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Why Kan’t Doc Zoe Write?

This blog fell from a supposed former adrenaline junkie.

The Aftermath

Dec 25th 2008
Doc Zoe goofing around with the First Pinoy Sole Survivor JC Tiuseco during the Reunion Show.

Doc Zoe goofing around with the First Pinoy Sole Survivor JC Tiuseco during the Reunion Show.

Some four or maybe five months ago, I had a casual discussion with one of the staff members of Survivor. We had concerns that Filipinos who didn’t follow the American version of the show would not comprehend the politics that went with this game. Having been familiar with its different seasons, we knew how dirty and how unpredictable the show can get. The question was: Do you think the ordinary Filipino will be ready for this?

I unwittingly replied, “I think with this pilot show, we will be able to educate the ordinary Filipino with the intricasies and the reality of a group’s dynamics and that this is really going on in our lives. The pilot season of CBS Survivor also invited a lot of discussion and a lot of negative reaction regarding its politics. I think it would be a normal reaction what we would be getting. Eventually, they’ll warm up to it and accept the game with all its ruthlessness.”

“You see, you admitted it yourself: we have to educate them. That means they’re not ready for this.”

“You’re right. I did say that.”

And for the first time, I had fears about the show’s success. I also feared that because you have to follow the game, some of the members of the “virgin” audience might lose interest and switch programs.

But that fear didn’t last long. Not even 2 hours, I think.

I had newfound confidence in it when the show started. And, as expected, we did get the negative and violent reactions we anticipated from the virgin audience.

And as expected, there were some from the virgin audience who couldn’t understand the intricasies of the game because they weren’t able to watch it from the very beginning. There are also some members of the virgin audience whom I thought would appreciate a strategic reality show. Instead, they would want nothing better at night than to just be entertained by anything that would not require logic. My dad belongs to this latter group. I can’t blame him; the man wants to relax. I’m still trying to get over the fact, though, that my own dad doesn’t watch the show I am on. However, most of the time, I think it’s bizaarely funny.

What I didn’t expect, however, was how quickly the virgin audience accepted Survivor for all its ruthlessness.

I discovered this after being the “man on the street” and interviewed people from different walks of life on how they would prepare physically and mentally for Survivor if they were to become a castaway. (The blog post for this will be published here when the right time comes, I promise.)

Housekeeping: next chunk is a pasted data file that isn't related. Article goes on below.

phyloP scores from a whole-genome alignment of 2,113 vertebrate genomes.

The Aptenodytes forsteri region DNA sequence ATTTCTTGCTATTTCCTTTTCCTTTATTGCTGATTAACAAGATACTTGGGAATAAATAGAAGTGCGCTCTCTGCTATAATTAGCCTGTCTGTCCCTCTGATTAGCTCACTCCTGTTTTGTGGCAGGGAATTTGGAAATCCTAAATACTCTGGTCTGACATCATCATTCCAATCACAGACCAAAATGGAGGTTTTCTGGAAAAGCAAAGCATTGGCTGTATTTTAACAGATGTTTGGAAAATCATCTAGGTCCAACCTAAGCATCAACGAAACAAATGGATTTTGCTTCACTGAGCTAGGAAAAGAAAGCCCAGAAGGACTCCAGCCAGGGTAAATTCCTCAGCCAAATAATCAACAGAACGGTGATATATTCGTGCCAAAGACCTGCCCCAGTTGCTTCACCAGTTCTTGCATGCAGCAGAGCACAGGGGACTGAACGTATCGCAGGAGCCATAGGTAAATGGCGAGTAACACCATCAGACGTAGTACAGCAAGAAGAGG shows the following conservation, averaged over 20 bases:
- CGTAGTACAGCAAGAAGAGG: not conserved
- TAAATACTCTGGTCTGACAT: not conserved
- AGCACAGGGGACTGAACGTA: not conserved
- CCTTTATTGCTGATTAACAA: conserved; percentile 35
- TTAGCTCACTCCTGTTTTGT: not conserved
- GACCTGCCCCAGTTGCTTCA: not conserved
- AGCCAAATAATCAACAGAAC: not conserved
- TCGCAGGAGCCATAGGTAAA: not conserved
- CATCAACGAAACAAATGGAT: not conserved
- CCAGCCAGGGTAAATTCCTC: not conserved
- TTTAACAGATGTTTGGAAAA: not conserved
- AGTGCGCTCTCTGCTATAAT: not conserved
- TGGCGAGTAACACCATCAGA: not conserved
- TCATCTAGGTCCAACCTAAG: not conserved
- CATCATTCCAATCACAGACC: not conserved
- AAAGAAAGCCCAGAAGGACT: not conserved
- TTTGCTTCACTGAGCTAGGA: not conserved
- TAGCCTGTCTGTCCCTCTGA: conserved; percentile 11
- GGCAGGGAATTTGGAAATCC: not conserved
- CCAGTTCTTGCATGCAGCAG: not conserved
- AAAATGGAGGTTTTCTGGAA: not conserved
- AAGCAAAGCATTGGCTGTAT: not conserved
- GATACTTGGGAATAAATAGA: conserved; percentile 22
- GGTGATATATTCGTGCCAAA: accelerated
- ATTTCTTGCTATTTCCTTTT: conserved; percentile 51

What was surprising was that even the ordinary, mild-mannered Filipino admitted that you have to be pretentious at first to gain the others’ trust; that you have to be harsh if needed; that this was never a game of good manners and this was never a popularity contest.

Survivor has always been on my list of favorite shows since its inception. I am a fan of how each season would produce sole survivors with differences in strategies. I am amazed that you can either be nice, unnoticeable, tactless, villainous, or would have to befriend the villain to get you to the top. It’s not very surprising that you could apply this in your everyday battle to survive you work, your life.

This may be odd, but I am proud that the show has fulfilled the goals that I had in mind. It has enticed many Filipinos to think and analyze. I am pleased that I have been a part of something that has affected a large number of Filipinos as much as a TV show has; I have never experienced such with medicine so far. Survivor Philippines has penetrated our target audience and has changed our viewing choices.

Now I only have to convince my dad.

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5 Responses

  1. Berkie (1 comments) says:

    Each success only buys an admission ticket to a more difficult problem.

  2. doczoe (33 comments) says:

    hey jc!!! i miss you, too!!! good. no pop quiz for you then. 😉 hope to see more of you here!

  3. jc tiuseco (1 comments) says:

    hi doc!!=) miss you!! jc here reporting….hahahaha!!!=D

  4. alex (2 comments) says:

    Hey Doc Z! At last is live! Cute ng pic nyo dyan ni JC ha =D Keep rockin’ cyberspace!

    Merry Christmas!

  5. Leah Borlongan (1 comments) says:

    Hello Doc! Congrats to your website 🙂

    Thank God, we have a lot to read from you…

    Miss you and see you soon!

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